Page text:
Breast Feeding Can Reduce the Risk of Endometriosis

Breast Feeding Can Reduce the Risk of Endometriosis

Research shows that breast feeding can decrease an individual's risk of endometriosis through a variety of mechanisms including postpartum amenorrhea.

Key Points


  • This study looks at the impact total and exclusive breast feeding has on the risk of endometriosis. The researchers also consider the effect of postpartum amenorrhea on the relationship between breast feeding and endometriosis risk.


  • Endometriosis is a painful and incurable disease thus it is essential that researchers find anything that can mitigate the risk for the disease.
  • While there are a few studies that look at the relationship between breast feeding and the risk of endometriosis, none of them delve into the matter as efficiently and wholly as this one.

What’s done here?

  • This prospective cohort study is called the Nurses' Health Study II. The Nurses' Health Study II consisted of 116,430 registered nurses who fill out an initial questionnaire in 1989 and then follow-up questionnaires every two years. For this part of the study, there were 72,394 participants.
  • For this particular part of the survey, women were asked to report the total length of breast feeding, exclusive duration of lactation, and postpartum amenorrhea.
  • The outcome variable for this part of the study was laparoscopically confirmed endometriosis.
  • Statistical analysis of the data consisted of using multivariable Cox proportional hazard models to evaluate 95% confidence intervals and hazard ratios. The researchers also conducted sensitivity analyses.

Key results:

  • Increased length of total and exclusive breastfeeding correlated with decreased risk of endometriosis.
    • For every additional three months of total breast feeding, an individual’s risk of endometriosis reduced by 8%.
    • For every additional three months of exclusive breast feeding, an individual’s risk of endometriosis reduced by 14%.
  • Compared to women who have never breast fed, women who breast feed a total of 36 months or more in their life reduce their risk of endometriosis by 40%.
  • Giving birth in the last five years was the strongest protective association when it came to breast feeding and the risk of endometriosis.
  • Postpartum amenorrhea only partially impacted the relationship between endometriosis and breast feeding.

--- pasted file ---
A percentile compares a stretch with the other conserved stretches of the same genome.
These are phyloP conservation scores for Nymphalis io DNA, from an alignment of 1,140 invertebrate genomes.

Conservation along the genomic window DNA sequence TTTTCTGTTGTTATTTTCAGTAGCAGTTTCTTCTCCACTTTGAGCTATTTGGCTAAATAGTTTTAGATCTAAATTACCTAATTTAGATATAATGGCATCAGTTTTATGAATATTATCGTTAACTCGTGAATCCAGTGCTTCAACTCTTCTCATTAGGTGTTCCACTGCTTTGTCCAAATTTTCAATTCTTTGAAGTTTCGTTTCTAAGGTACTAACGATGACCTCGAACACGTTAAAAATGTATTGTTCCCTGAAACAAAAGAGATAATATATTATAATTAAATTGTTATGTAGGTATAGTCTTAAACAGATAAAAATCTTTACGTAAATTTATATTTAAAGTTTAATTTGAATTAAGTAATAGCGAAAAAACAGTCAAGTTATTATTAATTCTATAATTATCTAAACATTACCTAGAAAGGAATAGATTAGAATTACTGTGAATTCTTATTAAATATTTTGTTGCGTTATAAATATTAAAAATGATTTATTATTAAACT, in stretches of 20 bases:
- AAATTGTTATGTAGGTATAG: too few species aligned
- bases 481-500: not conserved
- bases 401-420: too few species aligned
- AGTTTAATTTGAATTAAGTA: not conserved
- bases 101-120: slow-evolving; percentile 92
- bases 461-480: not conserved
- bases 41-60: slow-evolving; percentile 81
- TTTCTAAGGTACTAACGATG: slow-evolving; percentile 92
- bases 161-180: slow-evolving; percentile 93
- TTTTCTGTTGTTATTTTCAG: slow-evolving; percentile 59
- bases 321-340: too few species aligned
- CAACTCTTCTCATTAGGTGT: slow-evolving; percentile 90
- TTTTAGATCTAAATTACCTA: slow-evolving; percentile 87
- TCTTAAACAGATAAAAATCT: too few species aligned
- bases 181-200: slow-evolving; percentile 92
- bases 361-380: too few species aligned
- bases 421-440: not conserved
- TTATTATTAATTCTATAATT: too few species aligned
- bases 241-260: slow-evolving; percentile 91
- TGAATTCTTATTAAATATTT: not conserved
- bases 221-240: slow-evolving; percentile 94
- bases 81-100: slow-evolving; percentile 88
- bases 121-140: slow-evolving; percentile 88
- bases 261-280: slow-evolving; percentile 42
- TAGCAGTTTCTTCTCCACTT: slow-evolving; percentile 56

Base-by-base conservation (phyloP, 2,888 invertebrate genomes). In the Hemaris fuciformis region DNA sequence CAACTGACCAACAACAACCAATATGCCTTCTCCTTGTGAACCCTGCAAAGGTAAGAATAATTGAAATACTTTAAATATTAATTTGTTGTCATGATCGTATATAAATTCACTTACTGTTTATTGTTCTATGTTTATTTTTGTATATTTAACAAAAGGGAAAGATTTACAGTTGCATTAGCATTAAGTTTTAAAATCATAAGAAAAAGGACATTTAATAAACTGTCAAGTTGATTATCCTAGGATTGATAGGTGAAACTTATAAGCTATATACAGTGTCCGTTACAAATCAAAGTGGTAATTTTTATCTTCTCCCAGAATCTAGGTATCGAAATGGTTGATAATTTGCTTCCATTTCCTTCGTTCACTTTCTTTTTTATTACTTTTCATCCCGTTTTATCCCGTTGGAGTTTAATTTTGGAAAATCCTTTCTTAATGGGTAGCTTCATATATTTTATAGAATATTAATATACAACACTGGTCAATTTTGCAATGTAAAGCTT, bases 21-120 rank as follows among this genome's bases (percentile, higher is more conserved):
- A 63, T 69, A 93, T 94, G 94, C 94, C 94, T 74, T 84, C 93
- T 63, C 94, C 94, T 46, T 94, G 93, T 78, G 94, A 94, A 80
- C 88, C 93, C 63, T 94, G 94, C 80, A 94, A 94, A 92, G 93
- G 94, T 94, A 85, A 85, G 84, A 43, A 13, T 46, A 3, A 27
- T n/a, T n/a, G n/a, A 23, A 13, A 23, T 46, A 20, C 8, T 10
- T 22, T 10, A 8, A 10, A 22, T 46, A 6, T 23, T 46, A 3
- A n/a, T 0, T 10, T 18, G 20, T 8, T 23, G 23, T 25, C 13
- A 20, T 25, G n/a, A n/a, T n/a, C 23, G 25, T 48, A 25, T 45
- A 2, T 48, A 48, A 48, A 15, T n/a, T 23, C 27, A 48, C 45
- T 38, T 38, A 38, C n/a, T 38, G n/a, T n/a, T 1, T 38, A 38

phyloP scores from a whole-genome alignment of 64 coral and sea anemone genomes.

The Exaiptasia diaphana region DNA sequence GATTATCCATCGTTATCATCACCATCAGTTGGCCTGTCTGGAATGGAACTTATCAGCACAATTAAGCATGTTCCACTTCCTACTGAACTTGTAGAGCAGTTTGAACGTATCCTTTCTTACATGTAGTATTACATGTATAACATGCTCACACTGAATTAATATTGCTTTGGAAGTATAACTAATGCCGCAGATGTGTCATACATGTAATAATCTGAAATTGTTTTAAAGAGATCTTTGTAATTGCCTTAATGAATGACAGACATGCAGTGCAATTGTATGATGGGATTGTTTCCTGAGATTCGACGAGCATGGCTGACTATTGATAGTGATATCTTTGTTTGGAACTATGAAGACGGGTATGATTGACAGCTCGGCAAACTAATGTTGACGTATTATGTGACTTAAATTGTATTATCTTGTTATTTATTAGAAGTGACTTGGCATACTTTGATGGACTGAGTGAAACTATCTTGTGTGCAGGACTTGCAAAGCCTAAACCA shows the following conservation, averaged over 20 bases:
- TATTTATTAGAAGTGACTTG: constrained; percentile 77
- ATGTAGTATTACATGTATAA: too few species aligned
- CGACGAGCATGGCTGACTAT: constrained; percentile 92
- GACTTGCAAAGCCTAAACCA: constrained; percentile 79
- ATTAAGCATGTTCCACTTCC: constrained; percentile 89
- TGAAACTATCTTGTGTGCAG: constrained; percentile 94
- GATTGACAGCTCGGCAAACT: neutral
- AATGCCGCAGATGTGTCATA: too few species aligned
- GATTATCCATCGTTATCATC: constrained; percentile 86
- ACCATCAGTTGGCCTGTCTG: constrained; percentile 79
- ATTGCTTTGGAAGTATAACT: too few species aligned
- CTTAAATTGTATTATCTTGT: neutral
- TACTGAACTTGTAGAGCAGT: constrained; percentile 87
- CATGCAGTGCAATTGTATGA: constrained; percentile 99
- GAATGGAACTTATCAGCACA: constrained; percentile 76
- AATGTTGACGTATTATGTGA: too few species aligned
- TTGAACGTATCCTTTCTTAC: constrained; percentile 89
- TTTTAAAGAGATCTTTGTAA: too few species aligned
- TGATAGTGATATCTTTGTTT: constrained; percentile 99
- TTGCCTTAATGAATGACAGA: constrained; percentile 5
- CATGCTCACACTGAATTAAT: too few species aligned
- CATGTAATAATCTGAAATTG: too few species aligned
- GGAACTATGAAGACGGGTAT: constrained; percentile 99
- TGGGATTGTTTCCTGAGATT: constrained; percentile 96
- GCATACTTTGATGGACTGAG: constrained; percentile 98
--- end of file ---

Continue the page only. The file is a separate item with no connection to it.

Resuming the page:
Limitations of the study:

  • The study participants were all nurses. It can be assumed that someone working in the health care field, would take better care of their body when compared to the average person.
  • The authors state that the participants could have misclassified their history of breast feeding.
  • The results of this study may also not apply to women with endometriosis pre-pregnancy as well as to women with more than one child in pregnancy.
  • The researchers note that there may be a diagnostic delay as the participants may be asymptotic or had not been diagnosed at the time of the study.
  • An analytical question is the presence of endometriosis before pregnancy, and it should be the symptoms that decreased after breastfeeding, not the disease. Furthermore, if the patients had severe endometriosis, again there expected to be fertility problems as well.

Lay Summary

In their publication titled “History of breast feeding and risk of incident endometriosis: prospective cohort study,” Farland et al. examine the benefits of breast feeding. The authors initially hypothesize that the length of lactation in women that have been pregnant relates to that individual’s risk of endometriosis. Additionally, they presume that the most influential factors in the relationship above between endometriosis risk and breast feeding are the length of exclusive breast feeding, defined as breast feeding before the start of solid food/formula, and postpartum amenorrhea, missed periods. Their study and its results are published in The BMJ.

This prospective cohort study consisted of 72,394 participants, and 3296 of these participants had endometriosis. All the women in the study had one or more pregnancies that were six months or longer. The members were also responsible for reporting the length of total and exclusive breast feeding as well as the duration of post-partum amenorrhea. This information was analyzed alongside the incidence of self-reported and laparoscopically confirmed endometriosis.

The results show that increased length of total and exclusive breast feeding correlated with decreased risk of endometriosis. Furthermore, the risk of endometriosis was also reduced due to breast feeding if the woman in question gave birth in the last five years. Additionally, it was deduced that postpartum amenorrhea only played a partial role in reducing the risk of endometriosis through breast feeding.

Research Source:

breast feeding postpartum amenorrhea breast


EndoNews highlights the latest peer-reviewed scientific research and medical literature that focuses on endometriosis. We are unbiased in our summaries of recently-published endometriosis research. EndoNews does not provide medical advice or opinions on the best form of treatment. We highly stress the importance of not using EndoNews as a substitute for seeking an experienced physician.